difficult child 2 was inpatient when he was switched to it at 60 mg and had an EKG done before he started and again the next day. We have done EKG twice more. Once about 4 months after he started - at his psychiatrist's order. And once again about 3 months ago when he developed persistent orthostatic hypotension.

    Some people have an inborn error that either gives them long Q-t syndrome or makes them especially susceptible. Since it has no symptoms in most people that makes it extra dangerous. You don't know you have it.

    If you do have symptoms it would include fainting, seizures and sudden death. Apparently significant orthostatic hypotension can be an indicator based on the way our peds has handled that but it's not listed anywhere as a symptom. Since the first symptom can be sudden death - well it's not something I'm inclined to guess about. Especially since a simple EKG that takes about 1 minute will rule it out.

    And there's a lengthy list of drugs with potential serious interactions with Geodon. If you want to see that list go to,geodon-index.html?filter=3&generic_only=#I
  8. miles2go

    miles2go Member

    Allright you talked me into it, I have a call in to psychiatrist and talked to his pediatrician doctor, will get him that EKG. meanwhile his appetite and mania is lower, kinda nice. on the other hand, his allergy got him wheezing and crackling in lings and he's on antibiotics and albutirol; sigh.....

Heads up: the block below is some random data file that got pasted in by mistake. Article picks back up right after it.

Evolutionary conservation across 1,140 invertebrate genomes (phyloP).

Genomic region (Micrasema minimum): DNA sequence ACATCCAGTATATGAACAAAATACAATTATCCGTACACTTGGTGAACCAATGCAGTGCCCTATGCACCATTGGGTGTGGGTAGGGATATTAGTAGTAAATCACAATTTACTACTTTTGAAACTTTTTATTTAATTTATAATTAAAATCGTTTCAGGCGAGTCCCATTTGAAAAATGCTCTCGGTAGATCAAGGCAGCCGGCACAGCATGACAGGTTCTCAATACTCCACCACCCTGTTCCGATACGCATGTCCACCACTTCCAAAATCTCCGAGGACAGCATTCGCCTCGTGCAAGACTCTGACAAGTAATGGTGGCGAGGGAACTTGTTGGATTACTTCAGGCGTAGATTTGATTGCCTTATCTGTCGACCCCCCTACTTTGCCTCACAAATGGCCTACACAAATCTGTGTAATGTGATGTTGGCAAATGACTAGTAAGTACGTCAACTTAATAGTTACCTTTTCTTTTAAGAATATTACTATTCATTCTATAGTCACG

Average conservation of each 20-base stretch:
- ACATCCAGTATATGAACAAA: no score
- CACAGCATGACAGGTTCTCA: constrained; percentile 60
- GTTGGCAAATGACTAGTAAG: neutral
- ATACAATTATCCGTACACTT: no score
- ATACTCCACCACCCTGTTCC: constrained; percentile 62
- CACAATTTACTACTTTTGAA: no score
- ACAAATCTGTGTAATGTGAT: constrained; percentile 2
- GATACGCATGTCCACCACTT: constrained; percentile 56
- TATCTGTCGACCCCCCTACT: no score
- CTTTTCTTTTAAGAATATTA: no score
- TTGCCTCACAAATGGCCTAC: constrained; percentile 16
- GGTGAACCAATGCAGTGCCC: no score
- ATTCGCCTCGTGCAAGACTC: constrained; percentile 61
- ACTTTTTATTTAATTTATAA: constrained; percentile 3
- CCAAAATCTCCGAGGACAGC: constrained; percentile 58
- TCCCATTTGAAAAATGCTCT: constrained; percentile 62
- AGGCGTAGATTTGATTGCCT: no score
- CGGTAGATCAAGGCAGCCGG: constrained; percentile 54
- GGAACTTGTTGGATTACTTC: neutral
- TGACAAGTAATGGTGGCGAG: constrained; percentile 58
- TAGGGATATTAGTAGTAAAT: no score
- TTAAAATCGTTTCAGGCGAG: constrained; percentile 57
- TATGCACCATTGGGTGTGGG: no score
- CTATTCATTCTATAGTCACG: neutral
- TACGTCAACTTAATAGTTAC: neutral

9. rlsnights

    rlsnights New Member

    My son is on Topomax plus Geodon and he lost weight when the Topomax was added. If you are still seeing big mood swings maybe adding a mood stabilizer like Lamictal or Topomax might be worth considering.
  10. timer lady

    timer lady Queen of Hearts

    Just want to offer that each of our children react differently to medications (i.e. weight gain, sleep issues, etc). My kt didn't do well on geodon. She's on seroquel with topamax to lessen the weight gain that comes with the seroquel.

    kt's twin wm, on the other hand, doesn't gain a pound on any of these medications. It's all based on an individuals neuro chemistry.
  11. susiestar

    susiestar Roll With It

    It was my info (back when Wiz was on geodon) that it was weight neutral, not that it caused weight loss. In fact, other than stims and illegal drugs and things like that ally medication for weight loss, the only medication I know to cause weight loss is topomax. It can be a very useful drug - for me it helped when I got into a depression that didn't lift with other medications and it prevented migraines very well. It was actually rx'd for migraine prevention not the depression, but the psychiatrist I saw was glad the reg doctor put me on it. It helped my prozac back then. Sadly it was very expensive and stopped working for the migraiens after about 6 mos.